I feel like I make gumbo every time I need to get rid of some odds and ends in my refrigerator/freezer. It’s great for leftover shrimp and chicken. Contrary to what some people believe, I do not think that Gumbo has to take all day to be delicious. Just a few tips and tricks to rev up the flavor, and mimic that “all day cook” taste.
The secret to any great gumbo is the roux. What makes the roux so great? The browning process used for the flour. This contributes a very nice caramel flavor to the gumbo. There are several ways you can achieve this. You can mix the oil and flour (usually about equal parts, I tend to use slightly less oil) and cook over medium heat on the stove stirring constantly.
Or you can bake the flour in the oven which does take a bit longer but has far less babysitting. This time that is the option I chose. Cook 1 cup of flour (any type) at 400 degrees for an hour to an hour and a half, stirring about every 15 minutes (less time earlier in the process, then when you approach the end point a bit more frequently). It should have a nice nutty aroma, without an acrid smell. It should be about the color of peanut butter (it will darken when you add the oil).
The next critical element is the “Holy Trinity”. In Cajun cooking, that is onions, bell peppers, and celery.
And of course spices. I used onion powder, garlic powder, smoked paprika, white pepper and cayenne pepper. Stock cubes are going to help you give it a “long-cooked flavor”, along with using beer as the liquid.
Your meats. I had leftover shrimp (cooked) from a party, leftover crawfish tail meat (from something I can’t remember) and leftover chicken, as well as some Andouille sausage that was on sale.
After your flour is browned, add your fats. I used a blend of olive oil and browned butter ghee. I know some people use the brown butter ghee for health reasons (it’s like paleo or something?) but I love the flavor. It just amps up the caramel flavor of the browned flour to an extra level. I love that it’s shelf-stable too, always have some around.
Cook for just a minute. The hard work is already done for you!
Add your spices and crushed garlic cloves.
Add onions and saute for a minute.
Add Andouille sausage and cook for a minute.
Add green peppers and cook for a minute.
It’s coming together…
Add your liquid. In this case I used 2 cups of High Life, and four chicken bone broth stock cubes to start with. I also added about 2 tablespoons of Better Than Bullion Lobster Base because I wanted a really nice seafood flavor. You could go with chicken base or fish base or even ham base I would imagine, I just LOVE how the Lobster base tastes. Cook until thickened. If the base is too thick, add more water or beer.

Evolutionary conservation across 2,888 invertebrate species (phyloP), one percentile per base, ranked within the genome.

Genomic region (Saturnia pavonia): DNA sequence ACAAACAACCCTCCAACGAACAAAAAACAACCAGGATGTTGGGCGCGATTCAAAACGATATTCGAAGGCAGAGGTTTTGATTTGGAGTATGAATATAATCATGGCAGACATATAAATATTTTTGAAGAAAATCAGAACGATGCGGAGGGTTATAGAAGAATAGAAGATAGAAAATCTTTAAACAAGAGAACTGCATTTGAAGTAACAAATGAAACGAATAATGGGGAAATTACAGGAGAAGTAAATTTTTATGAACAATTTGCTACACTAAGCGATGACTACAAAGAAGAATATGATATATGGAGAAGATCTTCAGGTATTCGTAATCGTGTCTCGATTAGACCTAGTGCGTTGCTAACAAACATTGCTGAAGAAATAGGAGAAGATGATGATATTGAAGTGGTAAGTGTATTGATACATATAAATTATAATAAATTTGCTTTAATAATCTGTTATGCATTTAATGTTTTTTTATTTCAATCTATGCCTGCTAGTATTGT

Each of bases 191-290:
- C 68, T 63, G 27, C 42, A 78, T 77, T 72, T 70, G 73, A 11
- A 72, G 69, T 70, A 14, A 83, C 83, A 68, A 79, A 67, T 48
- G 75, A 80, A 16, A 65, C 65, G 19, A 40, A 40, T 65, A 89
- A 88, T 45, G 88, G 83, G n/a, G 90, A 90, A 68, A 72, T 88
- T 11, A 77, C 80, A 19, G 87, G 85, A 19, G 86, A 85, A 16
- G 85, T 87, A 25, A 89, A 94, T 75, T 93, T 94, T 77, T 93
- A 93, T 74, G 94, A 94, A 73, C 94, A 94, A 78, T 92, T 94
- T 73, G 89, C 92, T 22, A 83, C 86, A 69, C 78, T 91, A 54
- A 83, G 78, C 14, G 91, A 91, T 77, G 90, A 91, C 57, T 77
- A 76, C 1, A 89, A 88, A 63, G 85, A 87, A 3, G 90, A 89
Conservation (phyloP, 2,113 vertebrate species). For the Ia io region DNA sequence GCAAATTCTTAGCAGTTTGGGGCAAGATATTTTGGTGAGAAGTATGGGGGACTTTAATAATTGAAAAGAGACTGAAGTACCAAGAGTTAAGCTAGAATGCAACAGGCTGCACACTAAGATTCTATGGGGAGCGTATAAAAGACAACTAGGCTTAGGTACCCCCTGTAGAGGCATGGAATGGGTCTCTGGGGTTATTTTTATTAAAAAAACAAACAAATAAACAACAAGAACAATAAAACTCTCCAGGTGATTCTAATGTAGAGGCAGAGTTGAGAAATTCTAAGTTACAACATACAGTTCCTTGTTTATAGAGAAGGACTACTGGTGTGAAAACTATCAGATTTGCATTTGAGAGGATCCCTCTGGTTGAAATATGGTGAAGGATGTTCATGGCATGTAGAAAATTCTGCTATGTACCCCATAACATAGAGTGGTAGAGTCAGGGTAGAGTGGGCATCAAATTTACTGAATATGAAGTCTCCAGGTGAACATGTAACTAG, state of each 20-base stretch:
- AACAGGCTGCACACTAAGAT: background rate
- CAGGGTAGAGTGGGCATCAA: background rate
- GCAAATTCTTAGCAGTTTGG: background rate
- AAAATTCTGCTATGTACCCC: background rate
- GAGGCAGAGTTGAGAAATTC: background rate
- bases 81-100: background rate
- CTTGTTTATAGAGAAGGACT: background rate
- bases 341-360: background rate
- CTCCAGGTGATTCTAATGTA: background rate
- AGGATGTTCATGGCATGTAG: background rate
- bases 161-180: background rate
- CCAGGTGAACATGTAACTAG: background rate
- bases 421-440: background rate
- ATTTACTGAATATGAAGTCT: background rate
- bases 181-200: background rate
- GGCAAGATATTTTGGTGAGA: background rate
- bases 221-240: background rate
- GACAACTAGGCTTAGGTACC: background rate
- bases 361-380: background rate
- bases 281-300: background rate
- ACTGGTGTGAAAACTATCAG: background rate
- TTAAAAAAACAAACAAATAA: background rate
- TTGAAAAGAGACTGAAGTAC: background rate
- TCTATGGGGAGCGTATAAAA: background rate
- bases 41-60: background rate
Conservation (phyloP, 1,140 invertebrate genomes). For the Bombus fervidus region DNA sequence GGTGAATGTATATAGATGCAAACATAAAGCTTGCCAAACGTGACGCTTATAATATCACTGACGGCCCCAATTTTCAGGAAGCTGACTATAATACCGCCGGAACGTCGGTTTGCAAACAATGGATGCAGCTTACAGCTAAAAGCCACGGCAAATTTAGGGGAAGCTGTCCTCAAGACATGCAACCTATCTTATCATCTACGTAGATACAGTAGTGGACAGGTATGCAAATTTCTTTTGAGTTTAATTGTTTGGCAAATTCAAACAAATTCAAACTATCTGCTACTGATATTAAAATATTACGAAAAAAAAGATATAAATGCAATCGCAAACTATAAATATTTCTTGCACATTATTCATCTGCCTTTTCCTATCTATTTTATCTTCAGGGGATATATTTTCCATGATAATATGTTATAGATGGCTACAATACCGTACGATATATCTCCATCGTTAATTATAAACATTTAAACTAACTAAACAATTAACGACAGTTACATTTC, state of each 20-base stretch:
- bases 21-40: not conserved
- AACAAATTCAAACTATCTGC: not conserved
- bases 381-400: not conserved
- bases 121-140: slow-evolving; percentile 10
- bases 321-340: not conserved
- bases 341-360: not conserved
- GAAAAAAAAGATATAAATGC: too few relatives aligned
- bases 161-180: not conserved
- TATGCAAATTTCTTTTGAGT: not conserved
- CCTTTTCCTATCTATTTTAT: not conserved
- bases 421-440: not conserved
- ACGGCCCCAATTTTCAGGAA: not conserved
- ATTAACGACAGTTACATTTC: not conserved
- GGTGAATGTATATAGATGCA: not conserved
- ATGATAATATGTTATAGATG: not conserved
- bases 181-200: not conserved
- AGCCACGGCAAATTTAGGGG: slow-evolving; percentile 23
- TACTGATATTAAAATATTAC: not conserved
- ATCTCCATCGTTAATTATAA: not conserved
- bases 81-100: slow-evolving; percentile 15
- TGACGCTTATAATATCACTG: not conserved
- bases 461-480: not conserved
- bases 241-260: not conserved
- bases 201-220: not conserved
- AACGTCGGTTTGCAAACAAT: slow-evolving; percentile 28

A can of petite diced tomatoes.
Half a bag of frozen okra. This is optional (I know some people hate it lol)
And the shrimp and crawdad tails.
Heat until heated through and serve with good bread!
Sausage, chicken and shrimp beer gumbo
- 1 cup flour
- ¾ cups oil I used browned butter ghee and olive oil
- 2 cups of beer I used Miller High Life
- 1 14 oz can petite diced tomatoes
- 4 stock cubes or about ¾ cup of low-sodium chicken broth
- 4 cloves crushed garlic
- 2 Tablespoons Better Than Bullion Lobster Base
- 1 ½ cups frozen or fresh okra
- Meat: I used leftover chicken shrimp and crawfish along with Andouille sausage. It works with almost anything!
- 1 Tablespoon onion powder
- 1 Tablespoon garlic powder
- 1 teaspoon smoked paprika
- ½-1/4 teaspoon cayenne pepper to taste
- ½ teaspoon white pepper or black if that’s what you have!
Cook your roux until peanut butter or copper colored. Add
oil and onion and cook for a minute. Add Andouille and cook for a minute, add
green pepper and cook for a minute. Add the beer and stock cubes and cook until
thickened. Add can of tomatoes, frozen okra and celery and cook for a minute.
Add the remainder of the meats and cook until all is heated through.
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